In a somber yet open discussion, Arlingtonians opened up about their feelings on the worst mass shooting in American history.
St. Charles Borromeo Church in Clarendon hosted a discussion session to talk about the shootings that took place two weeks ago on the Virginia Tech campus.
On April 16, Tech student Seung-Hui Cho killed 32 people along with himself in a rampage that has caused people throughout the state and the nation to question how such an inexplicable act of violence could have happened.
Many questions were raised at the forum but few answers were offered.
"Where are the parents of that student [Cho]?" wondered Daphne Williams, a longtime Arlington resident. "Didn’t they realize something was wrong? Or did they just ignore it?"
Mary Beth Campfield, another Arlington resident, felt that blame should not be assessed to anyone at this stage, neither the shooter’s family nor school and law enforcement authorities who are being criticized for not acting sooner to close down the campus.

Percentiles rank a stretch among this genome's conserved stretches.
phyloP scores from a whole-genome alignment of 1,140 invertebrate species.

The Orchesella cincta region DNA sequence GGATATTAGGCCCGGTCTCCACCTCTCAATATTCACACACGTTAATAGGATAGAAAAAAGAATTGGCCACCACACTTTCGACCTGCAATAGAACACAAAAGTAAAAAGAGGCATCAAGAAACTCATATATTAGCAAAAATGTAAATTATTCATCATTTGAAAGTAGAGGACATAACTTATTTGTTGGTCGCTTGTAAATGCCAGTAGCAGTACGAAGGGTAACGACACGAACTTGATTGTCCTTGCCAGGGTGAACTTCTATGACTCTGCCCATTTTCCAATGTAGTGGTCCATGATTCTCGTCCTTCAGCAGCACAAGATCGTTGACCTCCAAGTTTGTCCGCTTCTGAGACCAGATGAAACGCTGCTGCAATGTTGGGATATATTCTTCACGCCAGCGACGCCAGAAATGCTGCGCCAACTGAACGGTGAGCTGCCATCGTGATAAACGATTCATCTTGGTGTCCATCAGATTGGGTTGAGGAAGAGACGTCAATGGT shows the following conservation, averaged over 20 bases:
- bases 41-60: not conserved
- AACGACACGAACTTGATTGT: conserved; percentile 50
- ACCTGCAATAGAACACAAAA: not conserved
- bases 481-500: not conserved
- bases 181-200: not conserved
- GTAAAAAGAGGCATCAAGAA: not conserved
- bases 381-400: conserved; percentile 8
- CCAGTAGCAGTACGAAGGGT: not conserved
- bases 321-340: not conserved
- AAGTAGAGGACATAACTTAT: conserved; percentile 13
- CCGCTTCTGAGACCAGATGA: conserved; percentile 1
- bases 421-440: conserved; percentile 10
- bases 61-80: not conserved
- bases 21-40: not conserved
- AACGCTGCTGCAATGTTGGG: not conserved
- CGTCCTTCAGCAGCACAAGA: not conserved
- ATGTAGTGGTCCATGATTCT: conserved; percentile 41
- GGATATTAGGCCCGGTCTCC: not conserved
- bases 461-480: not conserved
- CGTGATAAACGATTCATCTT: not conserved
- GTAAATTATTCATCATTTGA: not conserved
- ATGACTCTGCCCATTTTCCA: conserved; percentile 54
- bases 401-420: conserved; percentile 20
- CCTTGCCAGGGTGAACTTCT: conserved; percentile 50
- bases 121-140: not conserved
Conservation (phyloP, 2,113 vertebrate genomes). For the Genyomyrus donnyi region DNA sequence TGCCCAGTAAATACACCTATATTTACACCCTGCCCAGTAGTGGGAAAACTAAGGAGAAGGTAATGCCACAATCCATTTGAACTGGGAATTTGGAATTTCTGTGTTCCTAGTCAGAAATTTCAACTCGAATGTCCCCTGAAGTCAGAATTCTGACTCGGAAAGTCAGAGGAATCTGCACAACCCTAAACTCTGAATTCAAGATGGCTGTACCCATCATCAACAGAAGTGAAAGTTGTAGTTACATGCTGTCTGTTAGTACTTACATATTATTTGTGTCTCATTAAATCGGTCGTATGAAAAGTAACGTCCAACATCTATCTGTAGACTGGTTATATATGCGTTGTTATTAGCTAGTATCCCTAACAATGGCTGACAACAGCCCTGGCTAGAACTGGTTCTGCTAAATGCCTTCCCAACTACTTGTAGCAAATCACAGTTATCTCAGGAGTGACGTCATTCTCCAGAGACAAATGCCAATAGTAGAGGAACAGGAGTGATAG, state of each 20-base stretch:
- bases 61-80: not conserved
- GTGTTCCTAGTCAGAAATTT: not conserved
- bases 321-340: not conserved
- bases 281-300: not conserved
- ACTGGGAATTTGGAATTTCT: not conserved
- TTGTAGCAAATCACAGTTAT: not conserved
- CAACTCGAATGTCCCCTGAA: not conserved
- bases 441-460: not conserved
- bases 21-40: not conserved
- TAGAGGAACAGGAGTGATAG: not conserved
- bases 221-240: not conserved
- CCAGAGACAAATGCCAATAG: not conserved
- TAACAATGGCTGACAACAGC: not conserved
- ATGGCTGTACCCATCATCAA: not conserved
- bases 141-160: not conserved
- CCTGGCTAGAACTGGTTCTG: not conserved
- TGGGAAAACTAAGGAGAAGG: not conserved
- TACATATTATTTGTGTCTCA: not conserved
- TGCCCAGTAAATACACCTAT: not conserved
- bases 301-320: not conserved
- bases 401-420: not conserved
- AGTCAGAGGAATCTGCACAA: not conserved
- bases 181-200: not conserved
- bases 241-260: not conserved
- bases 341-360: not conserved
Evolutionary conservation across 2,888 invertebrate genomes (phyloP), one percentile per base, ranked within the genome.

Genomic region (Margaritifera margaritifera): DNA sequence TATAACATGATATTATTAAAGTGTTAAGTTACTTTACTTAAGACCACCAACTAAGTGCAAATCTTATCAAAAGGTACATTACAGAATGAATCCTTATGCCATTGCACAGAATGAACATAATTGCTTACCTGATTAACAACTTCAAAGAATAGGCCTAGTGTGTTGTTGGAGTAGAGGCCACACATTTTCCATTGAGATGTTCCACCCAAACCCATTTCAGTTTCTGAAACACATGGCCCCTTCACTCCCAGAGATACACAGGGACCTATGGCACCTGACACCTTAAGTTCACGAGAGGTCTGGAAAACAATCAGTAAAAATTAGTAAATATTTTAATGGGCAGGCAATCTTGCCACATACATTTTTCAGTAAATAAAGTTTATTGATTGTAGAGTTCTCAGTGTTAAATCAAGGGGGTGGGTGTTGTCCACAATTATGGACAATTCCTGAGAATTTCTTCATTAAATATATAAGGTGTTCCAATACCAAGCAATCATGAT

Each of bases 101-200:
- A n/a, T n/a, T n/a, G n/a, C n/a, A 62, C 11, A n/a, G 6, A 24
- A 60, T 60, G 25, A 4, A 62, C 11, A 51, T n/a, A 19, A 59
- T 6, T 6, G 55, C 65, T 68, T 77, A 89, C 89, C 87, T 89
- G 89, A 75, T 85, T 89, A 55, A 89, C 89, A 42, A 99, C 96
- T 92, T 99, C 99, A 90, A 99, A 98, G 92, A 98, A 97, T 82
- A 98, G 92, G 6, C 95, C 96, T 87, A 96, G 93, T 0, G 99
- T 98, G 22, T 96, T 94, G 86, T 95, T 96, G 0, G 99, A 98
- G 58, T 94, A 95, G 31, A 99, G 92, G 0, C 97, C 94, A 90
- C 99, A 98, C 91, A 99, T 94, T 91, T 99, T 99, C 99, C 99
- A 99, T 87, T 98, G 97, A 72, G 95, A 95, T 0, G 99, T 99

"The police did everything they could," she said. "We need to pray for the families and the people there. Can you imagine what they’re going through?
Germaine Leahy felt that the immense media coverage of the tragedy took a bad situation and made it worse.
"These people had their own grief to deal with," the Arlington resident said. "They didn’t want to be bombarded by the media."
Priscilla Johnson is also a resident of Arlington and has children that attend Yorktown High School. She bemoaned the desensitizing of the culture to violence and worries that the youth may not be fully appreciating the horror of what occurred.
"I don’t think the kids really think this happened," she said.
Michelle Miller works for St. Charles Church, planning adult events. She tried to focus on what could be done to prevent the next tragedy and what role religion plays in this.
"Mental health services can work with spirituality," Miller stated. "They’re not at odds anymore."
After discussion concluded, Father Gerry Creedon addressed the group. He emphasized forgiveness, of Cho and his family, over all else and said that isolation breeds these kinds of violent behavior.
"Silence is overrated," the priest said. "We need to be able to articulate our feelings, especially our negative ones."